Major cloud-computing company boycotts Indiana over discriminatory law

San Francisco-based Salesforce is a multibillion-dollar company known for taking a stand on diversity. In response to a new and deeply discriminatory Indiana law, the cloud-computing giant is once again putting its money where its mouth is.

Salesforce CEO Marc Benioff, who spoke at the Lesbians Who Tech Summit earlier this month, has now spoken out against Indiana’s Religious Freedom Restoration Act, which has been widely criticized as a way for businesses to deny service to LGBT customers in the name of religious liberty. 

Benioff, a well-liked philanthropist who often leads the charge on social issues within the tech community, called off all company travel to the state of Indiana and encouraged other tech leaders to follow suit.

“We’ve made significant investments in Indiana,” Benioff told Re/code. “We run major marketing events and conferences there. We’re a major source of income and revenue to the state of Indiana, but we simply cannot support this kind of legislation.”

Following Benioff’s statement, Yelp CEO Jeremy Stoppelman issued a statement criticizing the Indiana bill on the company’s official blog

“[I]t is unconscionable to imagine that Yelp would create, maintain, or expand a significant business presence in any state that encouraged discrimination by businesses against our employees, or consumers at large. I encourage states that are considering passing laws like the one rejected by Arizona or adopted by Indiana to reconsider and abandon these discriminatory actions. (We’re looking at you, Arkansas.)”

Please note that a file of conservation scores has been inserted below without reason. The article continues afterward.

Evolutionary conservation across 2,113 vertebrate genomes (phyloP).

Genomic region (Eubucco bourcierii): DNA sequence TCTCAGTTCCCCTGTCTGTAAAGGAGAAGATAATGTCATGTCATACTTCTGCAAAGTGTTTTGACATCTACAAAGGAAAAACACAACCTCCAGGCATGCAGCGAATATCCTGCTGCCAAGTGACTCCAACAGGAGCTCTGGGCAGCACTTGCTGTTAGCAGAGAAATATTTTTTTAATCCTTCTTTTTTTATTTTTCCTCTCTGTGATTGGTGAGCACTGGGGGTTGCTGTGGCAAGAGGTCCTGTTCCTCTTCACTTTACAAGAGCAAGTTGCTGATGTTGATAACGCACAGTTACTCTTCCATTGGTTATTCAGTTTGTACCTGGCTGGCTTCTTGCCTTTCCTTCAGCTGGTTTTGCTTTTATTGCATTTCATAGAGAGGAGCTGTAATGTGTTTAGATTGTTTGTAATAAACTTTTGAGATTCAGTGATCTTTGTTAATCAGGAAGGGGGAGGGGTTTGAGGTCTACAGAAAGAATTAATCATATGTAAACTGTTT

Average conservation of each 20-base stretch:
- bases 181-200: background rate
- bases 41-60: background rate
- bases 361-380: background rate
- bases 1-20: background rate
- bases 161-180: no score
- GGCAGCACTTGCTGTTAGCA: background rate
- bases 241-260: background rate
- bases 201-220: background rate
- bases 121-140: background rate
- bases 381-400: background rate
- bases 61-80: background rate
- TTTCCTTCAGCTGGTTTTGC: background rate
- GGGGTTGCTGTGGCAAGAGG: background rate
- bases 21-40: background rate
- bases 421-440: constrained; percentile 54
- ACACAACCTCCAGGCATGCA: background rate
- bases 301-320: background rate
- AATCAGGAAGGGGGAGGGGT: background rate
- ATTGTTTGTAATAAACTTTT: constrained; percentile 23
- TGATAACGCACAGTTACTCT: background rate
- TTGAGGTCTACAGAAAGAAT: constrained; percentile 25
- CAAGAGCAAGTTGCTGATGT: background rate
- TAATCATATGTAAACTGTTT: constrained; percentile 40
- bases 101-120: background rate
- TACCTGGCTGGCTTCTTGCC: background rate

It remains to be seen how many other tech companies will follow suit, but the #BoycottIndiana movement appears to be gaining momentum and visibility, particularly now that Silicon Valley cash is at stake. 

As Benioff said on stage at the Lesbians Who Tech Summit, in order to further social change, “I think you also have to put the onus back on the CEOs.”

We have reached out to Salesforce for comment on the potential financial impact of their decision. We will update if we hear back. 

Update 1:55pm CT, March 27: Salesforce responded that the company would “[let] Marc’s tweets do the talking for now.” In the last hour, Apple CEO Tim Cook has also spoken out via Twitter against the bill.

Cook, who just today made a pledge to donate the entirety of his tech wealth to philanthropy, went public about his own sexuality late last year.

H/T Re/codePhoto via gazeronly/Flickr (CC BY 2.0) 

Taylor Hatmaker

Taylor Hatmaker

Taylor Hatmaker has reported on the tech industry for nearly a decade, covering privacy and government. Most recently, she was the Debug editor of the Daily Dot. Prior to that, she was a staff writer and deputy editor at ReadWrite, a tech and business reporter for Yahoo News, and the senior editor of Tecca. Her editorial interests include censorship, digital activism, LGBTQ issues, and futurist consumer tech.